One Panther Flashback: The night when the lights (and Mike Smith) went out in Georgia
December 28, 2014: The Atlanta Falcons played host to the surging Carolina Panthers in a most unfathomable wildcard play-in game.
The NFC South was a train wreck all season, littered by a litany of poor coaching, key injuries, and woeful defensive efficiency. Circuitous would best describe the collective journey.
Impressively, the sudden release of legendary wide receiver Steve Smith coupled with the highly disruptive demise and departure of defensive end Greg Hardy didn’t stop Carolina from a 2-0 start. By banging out wins at Tampa and at home against the Lions, Ron Rivera—the reigning AP NFL coach of the year—was now 13-2 over his last 15 games, and it appeared the men of Mint Street had weathered yet another storm.
The good vibes soon dissolved with a home blowout loss in prime time against the Steelers followed by an unrewarding 38-38 tie in Cincinnati. This ignited a two month stretch of winless football in which Carolina posted a reckless -10 turnover differential.
It got ugly. So very ugly. Road massacres at Green Bay, Philadelphia and Minnesota. A gloomy November afternoon carousel of missed opportunities versus Atlanta. A third prime time embarrassment at the hands of New Orleans.
Yet somehow, someway, the stars (and other bad teams) decided to align. A post-Thanksgiving rally thrust one of the worst mid-season teams of 2014 back into the postseason hunt. A malnourished division opened a promising door for the hungry Panthers: run the table in December with an ounce of help from a revolving door of new friends was their only clear path to the playoffs.
The first of three battles in the team’s revised mission plan was a success: a powerful road win delivered with malice over New Orleans, inclusive of a fairly intense bench clearing beef. The victory laid to rest a troubling losing streak while igniting a fire under an entire team’s ass.
Circumstances be damned, many said. Nothing would get in the way from here on out.
What followed was startling news: Newton flipped his truck near Bank of America Stadium, an accident from which he remarkably escaped with moderate but manageable trauma. A blessing that his life was spared, with the hope that his career would continue to thrive.
In comes Derek Anderson, efficiently managing the offense while leading Carolina to a crucial win and the season sweep of Tampa. With tremendous fanfare, Cam returned two weeks later against a stout Cleveland defense, scoring a touchdown on the ground and scoring endless points with 70,000 grateful fans.
Three weeks, one accident, three wins. No problem.
This chain of events set the stage for the perfect storm – an elimination game against the Atlanta Falcons to wrap-up a fascinating regular season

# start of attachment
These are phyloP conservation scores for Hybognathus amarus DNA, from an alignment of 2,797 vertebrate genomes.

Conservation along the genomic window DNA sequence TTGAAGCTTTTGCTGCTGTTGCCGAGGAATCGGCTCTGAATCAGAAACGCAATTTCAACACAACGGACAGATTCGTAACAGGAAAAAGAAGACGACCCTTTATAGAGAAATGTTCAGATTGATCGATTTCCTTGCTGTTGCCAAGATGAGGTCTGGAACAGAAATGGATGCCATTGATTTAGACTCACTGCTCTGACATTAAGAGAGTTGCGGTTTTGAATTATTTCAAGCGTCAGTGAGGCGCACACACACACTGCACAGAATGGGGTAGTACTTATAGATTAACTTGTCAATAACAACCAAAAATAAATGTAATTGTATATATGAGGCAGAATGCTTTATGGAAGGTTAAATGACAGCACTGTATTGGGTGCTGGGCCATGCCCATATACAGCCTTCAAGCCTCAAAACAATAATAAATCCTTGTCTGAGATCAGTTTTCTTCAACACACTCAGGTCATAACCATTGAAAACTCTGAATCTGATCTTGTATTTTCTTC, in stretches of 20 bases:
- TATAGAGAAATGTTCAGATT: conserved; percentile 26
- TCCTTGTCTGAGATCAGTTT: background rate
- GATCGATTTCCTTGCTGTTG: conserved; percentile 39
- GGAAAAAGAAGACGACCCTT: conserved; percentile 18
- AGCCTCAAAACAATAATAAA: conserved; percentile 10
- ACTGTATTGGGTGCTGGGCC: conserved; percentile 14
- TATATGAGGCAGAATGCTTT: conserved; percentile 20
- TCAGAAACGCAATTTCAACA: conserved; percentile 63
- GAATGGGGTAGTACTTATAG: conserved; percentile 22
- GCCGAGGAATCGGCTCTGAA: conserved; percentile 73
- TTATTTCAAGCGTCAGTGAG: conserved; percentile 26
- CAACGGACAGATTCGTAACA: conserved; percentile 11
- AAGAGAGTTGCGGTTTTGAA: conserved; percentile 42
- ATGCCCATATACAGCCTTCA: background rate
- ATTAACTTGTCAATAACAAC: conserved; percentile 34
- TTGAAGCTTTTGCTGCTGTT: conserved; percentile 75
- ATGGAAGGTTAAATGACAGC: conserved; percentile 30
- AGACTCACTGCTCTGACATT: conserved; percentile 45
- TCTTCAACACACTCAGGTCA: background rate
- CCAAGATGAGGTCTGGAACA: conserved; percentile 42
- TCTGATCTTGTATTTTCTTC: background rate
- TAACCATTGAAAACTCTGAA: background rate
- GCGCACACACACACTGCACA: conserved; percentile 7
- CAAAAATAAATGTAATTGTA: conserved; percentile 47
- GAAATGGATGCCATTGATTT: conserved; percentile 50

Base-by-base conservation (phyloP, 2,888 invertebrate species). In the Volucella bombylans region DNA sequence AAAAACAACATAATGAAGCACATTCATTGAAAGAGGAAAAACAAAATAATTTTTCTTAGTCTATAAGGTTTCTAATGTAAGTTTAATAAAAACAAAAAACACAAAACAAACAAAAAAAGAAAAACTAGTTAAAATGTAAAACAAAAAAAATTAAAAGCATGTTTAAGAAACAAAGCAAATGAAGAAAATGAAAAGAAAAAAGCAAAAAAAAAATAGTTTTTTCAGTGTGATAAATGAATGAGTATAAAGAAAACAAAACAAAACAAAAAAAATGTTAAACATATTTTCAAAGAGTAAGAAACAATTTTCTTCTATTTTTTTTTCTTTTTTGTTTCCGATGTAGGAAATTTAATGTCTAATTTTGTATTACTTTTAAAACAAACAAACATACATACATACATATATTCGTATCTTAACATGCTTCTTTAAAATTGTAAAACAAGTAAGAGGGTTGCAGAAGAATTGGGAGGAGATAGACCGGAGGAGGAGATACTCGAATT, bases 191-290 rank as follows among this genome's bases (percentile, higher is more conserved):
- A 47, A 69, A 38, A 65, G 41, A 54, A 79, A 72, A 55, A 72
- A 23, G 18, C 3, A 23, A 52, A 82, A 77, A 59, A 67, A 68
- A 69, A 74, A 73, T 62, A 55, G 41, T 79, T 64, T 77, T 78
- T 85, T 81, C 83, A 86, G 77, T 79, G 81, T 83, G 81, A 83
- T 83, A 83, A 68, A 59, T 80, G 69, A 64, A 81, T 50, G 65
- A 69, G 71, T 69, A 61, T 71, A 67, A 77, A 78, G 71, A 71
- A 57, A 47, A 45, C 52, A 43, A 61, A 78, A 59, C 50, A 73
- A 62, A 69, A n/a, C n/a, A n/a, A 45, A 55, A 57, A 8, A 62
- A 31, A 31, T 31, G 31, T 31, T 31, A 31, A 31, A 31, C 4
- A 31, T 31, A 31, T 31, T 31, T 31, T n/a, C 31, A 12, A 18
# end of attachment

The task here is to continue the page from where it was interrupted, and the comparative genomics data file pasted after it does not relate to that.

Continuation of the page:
A great pass defense starts with a great pass rush, and this led to a refreshing development in Carolina’s NFCS-clinching win: contributions from their oft-maligned safeties.
Carolina’s defensive front was relentless, collecting a half-dozen sacks and 12 hits on Matt Ryan.
In a season of few impact plays, safety Roman Harper picked-off Ryan in the second quarter, riding a wall of blockers 31 yards down the sideline, crashing into the pylon with a sea of teammates for his first defensive touchdown in 7 years. Also—turn your attention to the road grading blocking exhibition presented by Luke Kuechly. He’s a football player.
A few notables:
- Of Atlanta’s 11 offensive drives, only one started in Carolina territory.
- Three of these drives finished with negative yardage.
- Matt Ryan took 19 snaps in the final quarter, zero from the red zone.
- 84% of Atlanta’s total offensive snaps were a product of three turnover-shortened drives.
Rivera simply owned Atlanta coach Mike Smith like a dog, forcing three Falcons turnovers for a net gain of 17 points.
Harper’s score set off a blaze of timely takeaways. In only his second start in place of an injured AJ Klein, linebacker Adarius Glanton got in on the act, flying to the ball to force a Devin Hester fumble—both impressive feats—setting up another Carolina score.
One final flash play from lightning quick safety Tre Boston put the lights out in Georgia that night. The 84-yard interception return was the perfect crescendo to Carolina’s improbable NFC South championship.
Final: Carolina 34, Atlanta 3.
Rivera finally got his Gatorade bath. The team’s most trusted veterans executed the perfect splash, as CBS captured a breathtaking wave of black and blue–scores of loyal Panthers fans spreading a touch of Carolina class onto Atlanta’s field of shattered dreams.
Never forget this stat: 18 consecutive regular season wins. This is an NFC record—a premium blend from two very different seasons.
This was the story behind a quartet of regular season wins that made that slice of Carolina Panthers history possible.